Everett Library, located in the heart of Myers Park, houses a collection of more than 60,000 books and videos and approximately 100 print periodicals in open stacks. Additionally, the Library offers access to a wide range of electronic resources including e-books and academic databases to support scholarship and inquiry at Queens University of Charlotte. Our Special Collections, a series of focused compilations which enrich the scholarship and knowledge of the overall library collection, contain a wide range of historical and archival materials as well as works of art and academic inquiry.
The library provides access to two separate computer labs, one of which consists of Macintosh computers. Everett Library is also home to four reading rooms which offer space for private and group study.
Internet access is available at all public workstations in the library. Wireless network access is available throughout Everett. Our coffee shop provides refreshment and a place for group work, study, and socialization. Come see us today!
Everett: Then and Now
Built in 1960, the contemporary design of Everett Library uses an open modular plan that has three advantages: quick, direct access to the book collections, greater flexibility in arrangement of shelving and furniture, and centrality of staffing areas. The original architectural design was a contemporary 1960s white pebble exterior by J.N. Pease & Co. In 2000, Mr. John H. Sykes, Trustee of the University, donated the funds for a new portico renovation and an update of the library's information technology wiring. Now a traditional Georgian style façade, mirroring the architecture of Queens' original buildings, unifies the campus.
The portico is dedicated to his wife Susan W. Sykes. The central spandrel, a focal point for the original façade, is a 6-by-60-foot mosaic tile mural designed by the American muralist, Edmund Lewandowski. The mural depicts the fields of knowledge included in a college library. Its unity comes from the first, last, and central section. The Alpha and Omega of the first and last panels relate to the center section, which presents a number of religious symbols signifying the Presbyterian affiliation of the college.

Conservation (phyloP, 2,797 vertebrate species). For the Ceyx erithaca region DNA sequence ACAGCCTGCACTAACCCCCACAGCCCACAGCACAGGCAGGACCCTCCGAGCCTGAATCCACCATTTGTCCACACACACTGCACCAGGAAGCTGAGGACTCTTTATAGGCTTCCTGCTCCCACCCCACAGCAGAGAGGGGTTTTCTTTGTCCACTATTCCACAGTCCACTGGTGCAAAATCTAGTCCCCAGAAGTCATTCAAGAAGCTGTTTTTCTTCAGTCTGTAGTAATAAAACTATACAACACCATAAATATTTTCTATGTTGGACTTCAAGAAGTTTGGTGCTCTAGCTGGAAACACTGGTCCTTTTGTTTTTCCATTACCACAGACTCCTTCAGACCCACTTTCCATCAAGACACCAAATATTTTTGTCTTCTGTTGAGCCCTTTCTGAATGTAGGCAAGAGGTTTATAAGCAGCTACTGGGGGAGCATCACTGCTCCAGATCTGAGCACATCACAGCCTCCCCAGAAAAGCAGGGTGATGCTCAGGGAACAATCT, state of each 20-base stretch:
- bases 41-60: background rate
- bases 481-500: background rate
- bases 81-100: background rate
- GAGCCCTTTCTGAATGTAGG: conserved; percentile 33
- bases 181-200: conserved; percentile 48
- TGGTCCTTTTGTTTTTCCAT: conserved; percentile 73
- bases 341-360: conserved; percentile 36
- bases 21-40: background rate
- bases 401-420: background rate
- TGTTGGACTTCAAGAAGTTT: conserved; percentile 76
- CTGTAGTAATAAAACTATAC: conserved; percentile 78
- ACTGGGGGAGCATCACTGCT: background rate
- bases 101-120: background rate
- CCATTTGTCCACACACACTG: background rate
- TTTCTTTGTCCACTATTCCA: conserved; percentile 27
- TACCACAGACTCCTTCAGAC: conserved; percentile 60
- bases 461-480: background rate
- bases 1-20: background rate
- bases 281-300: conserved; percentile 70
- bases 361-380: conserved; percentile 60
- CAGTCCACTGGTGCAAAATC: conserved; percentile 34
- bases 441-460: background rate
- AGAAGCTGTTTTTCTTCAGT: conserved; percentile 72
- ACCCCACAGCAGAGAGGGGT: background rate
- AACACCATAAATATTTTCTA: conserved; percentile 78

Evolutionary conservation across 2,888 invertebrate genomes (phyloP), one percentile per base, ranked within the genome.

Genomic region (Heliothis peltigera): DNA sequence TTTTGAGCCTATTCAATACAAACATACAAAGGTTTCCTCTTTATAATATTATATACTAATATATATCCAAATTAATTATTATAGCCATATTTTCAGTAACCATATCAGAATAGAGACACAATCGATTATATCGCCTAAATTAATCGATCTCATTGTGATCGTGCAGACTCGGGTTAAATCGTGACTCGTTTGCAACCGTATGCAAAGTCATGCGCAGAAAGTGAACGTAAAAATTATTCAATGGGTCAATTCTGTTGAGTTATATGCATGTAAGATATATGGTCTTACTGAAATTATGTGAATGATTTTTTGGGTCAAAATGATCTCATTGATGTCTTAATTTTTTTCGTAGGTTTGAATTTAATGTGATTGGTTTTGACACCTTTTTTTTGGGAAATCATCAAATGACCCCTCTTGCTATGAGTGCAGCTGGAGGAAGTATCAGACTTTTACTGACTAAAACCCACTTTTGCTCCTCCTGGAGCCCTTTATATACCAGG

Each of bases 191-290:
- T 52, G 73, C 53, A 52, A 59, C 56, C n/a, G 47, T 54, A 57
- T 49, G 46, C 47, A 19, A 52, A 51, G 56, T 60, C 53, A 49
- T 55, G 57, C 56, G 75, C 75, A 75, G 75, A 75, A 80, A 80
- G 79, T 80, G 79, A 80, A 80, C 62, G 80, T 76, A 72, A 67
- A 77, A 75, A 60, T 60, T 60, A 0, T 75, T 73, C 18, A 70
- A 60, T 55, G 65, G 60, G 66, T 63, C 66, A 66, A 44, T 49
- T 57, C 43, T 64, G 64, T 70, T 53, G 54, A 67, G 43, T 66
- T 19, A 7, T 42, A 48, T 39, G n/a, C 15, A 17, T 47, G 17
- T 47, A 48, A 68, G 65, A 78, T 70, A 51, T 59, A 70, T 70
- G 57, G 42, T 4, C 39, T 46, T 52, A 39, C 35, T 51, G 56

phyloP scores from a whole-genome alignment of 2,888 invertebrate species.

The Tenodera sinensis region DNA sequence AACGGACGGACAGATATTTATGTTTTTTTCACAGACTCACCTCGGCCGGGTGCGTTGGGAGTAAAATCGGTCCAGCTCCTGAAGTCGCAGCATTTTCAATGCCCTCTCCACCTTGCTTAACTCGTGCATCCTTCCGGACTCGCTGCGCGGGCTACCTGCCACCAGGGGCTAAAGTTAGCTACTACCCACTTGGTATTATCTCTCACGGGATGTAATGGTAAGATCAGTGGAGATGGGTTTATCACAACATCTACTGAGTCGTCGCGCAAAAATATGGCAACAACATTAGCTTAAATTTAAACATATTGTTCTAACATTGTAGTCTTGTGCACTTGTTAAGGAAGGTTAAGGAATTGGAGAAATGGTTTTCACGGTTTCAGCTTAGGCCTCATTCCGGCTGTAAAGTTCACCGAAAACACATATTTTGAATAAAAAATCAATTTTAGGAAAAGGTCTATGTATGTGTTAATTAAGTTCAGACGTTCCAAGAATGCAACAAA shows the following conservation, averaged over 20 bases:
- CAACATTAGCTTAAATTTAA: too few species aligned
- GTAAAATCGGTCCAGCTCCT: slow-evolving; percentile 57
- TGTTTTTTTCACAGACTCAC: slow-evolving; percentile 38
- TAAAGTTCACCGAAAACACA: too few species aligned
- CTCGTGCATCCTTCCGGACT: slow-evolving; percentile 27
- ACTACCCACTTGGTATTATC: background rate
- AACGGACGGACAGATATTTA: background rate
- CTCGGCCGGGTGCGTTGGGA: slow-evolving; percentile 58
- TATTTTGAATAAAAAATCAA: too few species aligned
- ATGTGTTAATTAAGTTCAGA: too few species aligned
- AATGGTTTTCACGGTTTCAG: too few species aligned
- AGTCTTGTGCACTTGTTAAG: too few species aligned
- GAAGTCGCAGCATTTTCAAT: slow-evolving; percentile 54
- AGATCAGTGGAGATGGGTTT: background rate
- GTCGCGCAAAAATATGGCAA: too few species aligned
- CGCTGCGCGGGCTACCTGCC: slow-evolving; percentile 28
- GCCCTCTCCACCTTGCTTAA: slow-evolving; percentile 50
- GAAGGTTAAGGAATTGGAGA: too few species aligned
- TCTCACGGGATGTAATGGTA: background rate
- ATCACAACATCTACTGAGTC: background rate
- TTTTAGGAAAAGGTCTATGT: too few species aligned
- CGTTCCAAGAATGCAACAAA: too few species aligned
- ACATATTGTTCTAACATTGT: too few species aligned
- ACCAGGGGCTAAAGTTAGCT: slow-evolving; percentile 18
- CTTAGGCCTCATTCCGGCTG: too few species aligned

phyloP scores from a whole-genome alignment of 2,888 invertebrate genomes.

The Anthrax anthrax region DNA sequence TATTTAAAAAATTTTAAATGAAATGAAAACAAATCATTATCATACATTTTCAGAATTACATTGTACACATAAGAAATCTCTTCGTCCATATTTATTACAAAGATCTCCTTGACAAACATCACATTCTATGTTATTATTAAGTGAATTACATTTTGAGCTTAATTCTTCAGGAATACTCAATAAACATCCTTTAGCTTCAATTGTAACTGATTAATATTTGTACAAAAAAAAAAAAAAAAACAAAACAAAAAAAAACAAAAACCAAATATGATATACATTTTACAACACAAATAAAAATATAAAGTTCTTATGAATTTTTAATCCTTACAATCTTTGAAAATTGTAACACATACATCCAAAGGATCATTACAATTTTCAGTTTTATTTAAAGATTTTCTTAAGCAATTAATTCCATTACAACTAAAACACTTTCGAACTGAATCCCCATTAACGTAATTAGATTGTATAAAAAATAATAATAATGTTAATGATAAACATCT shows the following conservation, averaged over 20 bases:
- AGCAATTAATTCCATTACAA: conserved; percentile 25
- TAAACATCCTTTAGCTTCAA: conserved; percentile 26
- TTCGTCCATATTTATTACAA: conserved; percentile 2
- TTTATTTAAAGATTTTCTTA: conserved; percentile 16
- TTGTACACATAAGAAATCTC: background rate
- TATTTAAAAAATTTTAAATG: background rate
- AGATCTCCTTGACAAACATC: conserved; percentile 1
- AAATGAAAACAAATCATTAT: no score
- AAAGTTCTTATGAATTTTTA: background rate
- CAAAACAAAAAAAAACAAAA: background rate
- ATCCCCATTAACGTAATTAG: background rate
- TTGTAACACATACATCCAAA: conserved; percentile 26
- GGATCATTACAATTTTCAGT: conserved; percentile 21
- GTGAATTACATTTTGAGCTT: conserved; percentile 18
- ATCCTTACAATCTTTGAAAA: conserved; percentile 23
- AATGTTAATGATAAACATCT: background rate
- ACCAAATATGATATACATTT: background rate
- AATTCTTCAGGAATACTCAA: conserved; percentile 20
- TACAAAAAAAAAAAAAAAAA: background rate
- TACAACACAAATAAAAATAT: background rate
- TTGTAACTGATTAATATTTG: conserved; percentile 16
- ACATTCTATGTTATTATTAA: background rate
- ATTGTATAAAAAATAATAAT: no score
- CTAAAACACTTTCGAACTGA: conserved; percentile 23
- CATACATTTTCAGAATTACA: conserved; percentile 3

Everett Library at Night, circa 1960.
Everett Library is named in honor of and .
A long-time resident of Charlotte, Herschell Hill Everett was a successful businessman with a chain of 88 movie theaters and other business interests in the Carolinas. He was Charlotte’s “Man of the Year” in 1952 and also active in civic affairs serving as President of the Charlotte Chamber of Commerce, directing public fund-raising to build Freedom Park, and service on local trustee boards for local business and religious organizations. He served as Chairman of the Board of Trustees for Queens from 1952-1967 and Acting President of the College in 1953-1954.
Everett’s accomplishments in his long service to Queens cannot be understated. For example, at the beginning of Everett’s time as chairman of the board, Queens had approximately 475 students and 43 faculty members. Just five years later, the numbers had increased to 850 students and 69 faculty members. During the late 1950s, construction of a new library building commenced and upon its opening in 1960, was named for the Everetts in appreciation of service by the Board of Trustees of Queens College. His name on the library recognizes H. H. Everett’s dynamic leadership, intense loyalty, and long-serving contribution of time and effort to Queens.
Today Everett Library is a dynamic full-service knowledge portal serving the needs of students, faculty, and staff both on campus and remotely using modern technology to meet the information needs of all. In addition, the physical structure is changing to accommodate new modes of learning with collaborative spaces, quiet study and contemplation, maker/creation spaces, and a coffee shop. We think “Heck" Everett would be proud.
Alpha and Omega was designed and created by American Precisionist artist Edmund Lewandowski.